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by Hugh Sasse

In the book "Starburst" by Frederik Pohl ISBN 0-345-27537-3, page 56, without
really spoiling the plot, some characters complain about the verbosity of
communications and encode a message by Gödelizing it (detailed on page 58).

The encoding works by taking each successive character of a message and raising
each successive prime to some function of that character, and multiplying these
powers of primes together. So for example we could use the ASCII code + 1 to
allow for nulls to be encoded. Then "Ruby\r\n" would end up as:

(2 ** R) * (3 ** u) * (5 ** b)....

10992805522291106558517740012022207329045811217010725353610920778
28664749233402453985379760678149866991742205982820039955872246774
86029159248495553882158351479922840433375701904296875000000000000
00000000000000000000000000000000000000000000000000000000000000000
000000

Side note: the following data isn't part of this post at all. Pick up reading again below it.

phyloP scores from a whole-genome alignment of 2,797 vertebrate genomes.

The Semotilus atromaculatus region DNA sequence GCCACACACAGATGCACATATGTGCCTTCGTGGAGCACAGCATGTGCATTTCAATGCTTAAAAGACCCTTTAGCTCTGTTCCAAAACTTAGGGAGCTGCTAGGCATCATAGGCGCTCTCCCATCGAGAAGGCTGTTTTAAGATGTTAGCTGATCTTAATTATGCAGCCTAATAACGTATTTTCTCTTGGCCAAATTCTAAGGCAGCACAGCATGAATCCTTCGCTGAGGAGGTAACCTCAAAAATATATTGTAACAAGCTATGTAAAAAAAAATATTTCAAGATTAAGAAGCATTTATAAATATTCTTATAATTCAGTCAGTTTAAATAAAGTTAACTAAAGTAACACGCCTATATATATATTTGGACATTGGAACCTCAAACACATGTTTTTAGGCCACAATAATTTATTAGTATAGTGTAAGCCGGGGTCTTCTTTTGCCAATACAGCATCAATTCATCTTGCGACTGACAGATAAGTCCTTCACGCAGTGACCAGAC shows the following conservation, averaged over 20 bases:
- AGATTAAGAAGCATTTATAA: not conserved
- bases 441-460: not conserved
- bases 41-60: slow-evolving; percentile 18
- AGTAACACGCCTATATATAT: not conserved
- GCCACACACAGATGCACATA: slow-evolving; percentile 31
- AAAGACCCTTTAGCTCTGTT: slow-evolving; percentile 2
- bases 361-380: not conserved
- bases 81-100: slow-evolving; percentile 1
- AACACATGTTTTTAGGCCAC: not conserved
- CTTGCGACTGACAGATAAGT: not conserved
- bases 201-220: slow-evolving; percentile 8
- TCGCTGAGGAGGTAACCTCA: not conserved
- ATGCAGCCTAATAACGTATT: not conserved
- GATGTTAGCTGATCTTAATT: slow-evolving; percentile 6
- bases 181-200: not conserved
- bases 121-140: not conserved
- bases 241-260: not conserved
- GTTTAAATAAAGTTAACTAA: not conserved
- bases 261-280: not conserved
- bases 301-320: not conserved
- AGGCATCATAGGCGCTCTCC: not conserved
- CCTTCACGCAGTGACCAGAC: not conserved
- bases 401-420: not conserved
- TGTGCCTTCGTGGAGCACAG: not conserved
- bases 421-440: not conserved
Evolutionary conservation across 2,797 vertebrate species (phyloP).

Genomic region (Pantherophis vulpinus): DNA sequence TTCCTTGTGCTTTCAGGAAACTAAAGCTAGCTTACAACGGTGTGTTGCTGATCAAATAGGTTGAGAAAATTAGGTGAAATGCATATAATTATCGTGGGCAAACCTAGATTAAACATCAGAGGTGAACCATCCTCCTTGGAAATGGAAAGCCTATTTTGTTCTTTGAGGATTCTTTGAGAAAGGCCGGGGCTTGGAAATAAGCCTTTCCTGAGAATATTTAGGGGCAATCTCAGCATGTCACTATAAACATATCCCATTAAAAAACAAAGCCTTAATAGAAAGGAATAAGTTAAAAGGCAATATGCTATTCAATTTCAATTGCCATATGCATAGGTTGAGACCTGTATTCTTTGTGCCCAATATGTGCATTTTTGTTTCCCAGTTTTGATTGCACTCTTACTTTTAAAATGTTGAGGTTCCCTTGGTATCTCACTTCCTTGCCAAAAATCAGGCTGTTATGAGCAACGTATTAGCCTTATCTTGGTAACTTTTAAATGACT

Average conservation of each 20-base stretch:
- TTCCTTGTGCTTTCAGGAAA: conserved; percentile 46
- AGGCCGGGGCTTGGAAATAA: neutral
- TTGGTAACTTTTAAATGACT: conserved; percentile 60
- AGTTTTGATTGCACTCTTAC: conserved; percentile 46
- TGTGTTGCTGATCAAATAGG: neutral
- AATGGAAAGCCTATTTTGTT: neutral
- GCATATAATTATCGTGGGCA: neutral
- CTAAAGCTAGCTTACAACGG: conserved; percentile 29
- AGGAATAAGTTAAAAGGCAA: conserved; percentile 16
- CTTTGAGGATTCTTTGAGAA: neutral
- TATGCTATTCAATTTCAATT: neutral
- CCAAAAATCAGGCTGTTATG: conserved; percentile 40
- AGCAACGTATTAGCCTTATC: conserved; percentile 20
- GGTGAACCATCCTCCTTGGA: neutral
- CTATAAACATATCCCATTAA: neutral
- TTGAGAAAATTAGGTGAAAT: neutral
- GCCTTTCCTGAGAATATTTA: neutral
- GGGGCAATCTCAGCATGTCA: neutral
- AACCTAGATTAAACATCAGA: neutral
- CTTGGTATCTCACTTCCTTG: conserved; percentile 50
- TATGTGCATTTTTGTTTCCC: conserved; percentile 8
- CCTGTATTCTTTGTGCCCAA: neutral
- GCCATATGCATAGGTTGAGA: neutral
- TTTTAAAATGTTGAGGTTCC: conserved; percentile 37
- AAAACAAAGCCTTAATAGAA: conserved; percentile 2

The idea is partly to obscure the message by the amount of factorization needed.
This quiz is to write a program to Gödelize a message, and a program to
deGödelize it.

The funtion used to map characters described in the book is "A" => 1, "B" => 2,
etc and an example is given where spaces are 0. Nothing further is said about
punctuation, or lower case. The message sent in the book is:

msg = (3.875 * (12 ** 26)) +
(1973 ** 854) + (331 ** 852) +
(17 ** 2008) + (3 ** 9707) + (2 ** 88) - 78

which it turns out has lots of 0 powers in it, so I strictly don't need the
ASCII + 1 I've used in my example, I could use just ASCII, and the nulls would
not increase the size of the resulting number. This further means that if a list
of characters is sent in decreasing frequency order with the message, the most
frequent could be encoded as 0 and the number would be that much smaller. In
English it is likely to be an "e" or " " which ends up coded as 0.

Interesting things arising from this:

1 Finding the power once a prime is selected
2 Getting the list of primes in the first place
3 encoding of characters, as mentioned above
4 representing the number that results from encoding.

```